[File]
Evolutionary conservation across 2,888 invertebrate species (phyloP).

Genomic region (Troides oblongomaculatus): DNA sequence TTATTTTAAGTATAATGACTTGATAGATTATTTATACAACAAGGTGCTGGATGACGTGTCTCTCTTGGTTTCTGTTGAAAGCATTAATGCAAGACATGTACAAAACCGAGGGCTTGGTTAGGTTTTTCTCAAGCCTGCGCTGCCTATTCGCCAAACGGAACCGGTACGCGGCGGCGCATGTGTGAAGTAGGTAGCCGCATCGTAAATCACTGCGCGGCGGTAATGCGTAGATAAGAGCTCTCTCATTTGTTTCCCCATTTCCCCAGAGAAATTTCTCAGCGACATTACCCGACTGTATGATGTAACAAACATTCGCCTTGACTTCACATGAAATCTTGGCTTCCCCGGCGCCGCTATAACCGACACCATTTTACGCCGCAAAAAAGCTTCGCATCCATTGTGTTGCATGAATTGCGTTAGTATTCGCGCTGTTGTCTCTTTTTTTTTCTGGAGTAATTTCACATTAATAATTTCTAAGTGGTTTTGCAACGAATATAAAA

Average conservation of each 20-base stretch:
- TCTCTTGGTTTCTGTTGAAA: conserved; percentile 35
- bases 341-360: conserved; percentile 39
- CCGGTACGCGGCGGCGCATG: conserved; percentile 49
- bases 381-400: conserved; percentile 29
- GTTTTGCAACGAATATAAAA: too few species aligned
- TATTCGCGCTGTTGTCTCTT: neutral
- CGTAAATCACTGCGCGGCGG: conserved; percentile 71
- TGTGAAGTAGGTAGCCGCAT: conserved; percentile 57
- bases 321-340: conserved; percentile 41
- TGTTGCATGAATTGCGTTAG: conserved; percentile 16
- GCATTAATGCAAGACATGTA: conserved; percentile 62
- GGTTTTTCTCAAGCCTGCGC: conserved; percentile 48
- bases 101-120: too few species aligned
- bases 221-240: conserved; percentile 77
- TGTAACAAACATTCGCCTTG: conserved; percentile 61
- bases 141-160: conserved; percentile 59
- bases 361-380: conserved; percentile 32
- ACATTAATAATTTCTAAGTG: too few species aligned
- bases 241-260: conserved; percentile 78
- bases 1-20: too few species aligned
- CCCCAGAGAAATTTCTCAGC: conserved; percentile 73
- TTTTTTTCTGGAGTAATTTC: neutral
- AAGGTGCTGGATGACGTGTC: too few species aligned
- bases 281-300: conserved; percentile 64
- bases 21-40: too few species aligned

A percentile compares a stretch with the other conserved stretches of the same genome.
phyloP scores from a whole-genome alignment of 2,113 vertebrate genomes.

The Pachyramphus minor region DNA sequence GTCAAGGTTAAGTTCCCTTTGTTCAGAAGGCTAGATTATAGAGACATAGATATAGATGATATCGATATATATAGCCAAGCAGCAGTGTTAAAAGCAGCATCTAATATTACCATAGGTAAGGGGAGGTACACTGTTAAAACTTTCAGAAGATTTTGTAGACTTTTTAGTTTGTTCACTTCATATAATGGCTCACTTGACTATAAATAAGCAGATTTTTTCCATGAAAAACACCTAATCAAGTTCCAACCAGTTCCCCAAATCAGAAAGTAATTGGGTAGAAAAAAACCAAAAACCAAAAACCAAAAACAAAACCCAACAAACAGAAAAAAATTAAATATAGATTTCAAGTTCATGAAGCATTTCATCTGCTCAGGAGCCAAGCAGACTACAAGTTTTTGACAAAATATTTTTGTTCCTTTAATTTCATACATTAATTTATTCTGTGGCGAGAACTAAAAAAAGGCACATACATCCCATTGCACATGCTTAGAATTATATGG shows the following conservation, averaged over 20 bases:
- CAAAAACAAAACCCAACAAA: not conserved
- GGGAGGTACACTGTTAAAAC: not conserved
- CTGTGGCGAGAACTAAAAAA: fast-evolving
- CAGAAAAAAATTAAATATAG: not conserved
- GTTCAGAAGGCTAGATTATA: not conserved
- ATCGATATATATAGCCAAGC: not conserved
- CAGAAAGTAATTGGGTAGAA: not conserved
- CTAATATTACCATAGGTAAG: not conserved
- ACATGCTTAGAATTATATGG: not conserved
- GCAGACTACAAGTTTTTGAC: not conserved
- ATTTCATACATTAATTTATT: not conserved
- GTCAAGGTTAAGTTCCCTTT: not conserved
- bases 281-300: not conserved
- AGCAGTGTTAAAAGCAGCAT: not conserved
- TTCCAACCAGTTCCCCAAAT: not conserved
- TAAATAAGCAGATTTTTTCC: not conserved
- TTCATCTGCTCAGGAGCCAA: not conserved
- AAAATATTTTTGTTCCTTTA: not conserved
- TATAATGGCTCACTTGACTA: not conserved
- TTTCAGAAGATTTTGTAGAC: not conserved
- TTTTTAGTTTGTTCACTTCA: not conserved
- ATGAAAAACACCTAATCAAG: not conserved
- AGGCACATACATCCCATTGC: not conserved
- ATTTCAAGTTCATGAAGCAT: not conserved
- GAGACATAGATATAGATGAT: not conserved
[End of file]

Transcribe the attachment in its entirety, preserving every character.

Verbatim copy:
Evolutionary conservation across 2,888 invertebrate species (phyloP).

Genomic region (Troides oblongomaculatus): DNA sequence TTATTTTAAGTATAATGACTTGATAGATTATTTATACAACAAGGTGCTGGATGACGTGTCTCTCTTGGTTTCTGTTGAAAGCATTAATGCAAGACATGTACAAAACCGAGGGCTTGGTTAGGTTTTTCTCAAGCCTGCGCTGCCTATTCGCCAAACGGAACCGGTACGCGGCGGCGCATGTGTGAAGTAGGTAGCCGCATCGTAAATCACTGCGCGGCGGTAATGCGTAGATAAGAGCTCTCTCATTTGTTTCCCCATTTCCCCAGAGAAATTTCTCAGCGACATTACCCGACTGTATGATGTAACAAACATTCGCCTTGACTTCACATGAAATCTTGGCTTCCCCGGCGCCGCTATAACCGACACCATTTTACGCCGCAAAAAAGCTTCGCATCCATTGTGTTGCATGAATTGCGTTAGTATTCGCGCTGTTGTCTCTTTTTTTTTCTGGAGTAATTTCACATTAATAATTTCTAAGTGGTTTTGCAACGAATATAAAA

Average conservation of each 20-base stretch:
- TCTCTTGGTTTCTGTTGAAA: conserved; percentile 35
- bases 341-360: conserved; percentile 39
- CCGGTACGCGGCGGCGCATG: conserved; percentile 49
- bases 381-400: conserved; percentile 29
- GTTTTGCAACGAATATAAAA: too few species aligned
- TATTCGCGCTGTTGTCTCTT: neutral
- CGTAAATCACTGCGCGGCGG: conserved; percentile 71
- TGTGAAGTAGGTAGCCGCAT: conserved; percentile 57
- bases 321-340: conserved; percentile 41
- TGTTGCATGAATTGCGTTAG: conserved; percentile 16
- GCATTAATGCAAGACATGTA: conserved; percentile 62
- GGTTTTTCTCAAGCCTGCGC: conserved; percentile 48
- bases 101-120: too few species aligned
- bases 221-240: conserved; percentile 77
- TGTAACAAACATTCGCCTTG: conserved; percentile 61
- bases 141-160: conserved; percentile 59
- bases 361-380: conserved; percentile 32
- ACATTAATAATTTCTAAGTG: too few species aligned
- bases 241-260: conserved; percentile 78
- bases 1-20: too few species aligned
- CCCCAGAGAAATTTCTCAGC: conserved; percentile 73
- TTTTTTTCTGGAGTAATTTC: neutral
- AAGGTGCTGGATGACGTGTC: too few species aligned
- bases 281-300: conserved; percentile 64
- bases 21-40: too few species aligned

A percentile compares a stretch with the other conserved stretches of the same genome.
phyloP scores from a whole-genome alignment of 2,113 vertebrate genomes.

The Pachyramphus minor region DNA sequence GTCAAGGTTAAGTTCCCTTTGTTCAGAAGGCTAGATTATAGAGACATAGATATAGATGATATCGATATATATAGCCAAGCAGCAGTGTTAAAAGCAGCATCTAATATTACCATAGGTAAGGGGAGGTACACTGTTAAAACTTTCAGAAGATTTTGTAGACTTTTTAGTTTGTTCACTTCATATAATGGCTCACTTGACTATAAATAAGCAGATTTTTTCCATGAAAAACACCTAATCAAGTTCCAACCAGTTCCCCAAATCAGAAAGTAATTGGGTAGAAAAAAACCAAAAACCAAAAACCAAAAACAAAACCCAACAAACAGAAAAAAATTAAATATAGATTTCAAGTTCATGAAGCATTTCATCTGCTCAGGAGCCAAGCAGACTACAAGTTTTTGACAAAATATTTTTGTTCCTTTAATTTCATACATTAATTTATTCTGTGGCGAGAACTAAAAAAAGGCACATACATCCCATTGCACATGCTTAGAATTATATGG shows the following conservation, averaged over 20 bases:
- CAAAAACAAAACCCAACAAA: not conserved
- GGGAGGTACACTGTTAAAAC: not conserved
- CTGTGGCGAGAACTAAAAAA: fast-evolving
- CAGAAAAAAATTAAATATAG: not conserved
- GTTCAGAAGGCTAGATTATA: not conserved
- ATCGATATATATAGCCAAGC: not conserved
- CAGAAAGTAATTGGGTAGAA: not conserved
- CTAATATTACCATAGGTAAG: not conserved
- ACATGCTTAGAATTATATGG: not conserved
- GCAGACTACAAGTTTTTGAC: not conserved
- ATTTCATACATTAATTTATT: not conserved
- GTCAAGGTTAAGTTCCCTTT: not conserved
- bases 281-300: not conserved
- AGCAGTGTTAAAAGCAGCAT: not conserved
- TTCCAACCAGTTCCCCAAAT: not conserved
- TAAATAAGCAGATTTTTTCC: not conserved
- TTCATCTGCTCAGGAGCCAA: not conserved
- AAAATATTTTTGTTCCTTTA: not conserved
- TATAATGGCTCACTTGACTA: not conserved
- TTTCAGAAGATTTTGTAGAC: not conserved
- TTTTTAGTTTGTTCACTTCA: not conserved
- ATGAAAAACACCTAATCAAG: not conserved
- AGGCACATACATCCCATTGC: not conserved
- ATTTCAAGTTCATGAAGCAT: not conserved
- GAGACATAGATATAGATGAT: not conserved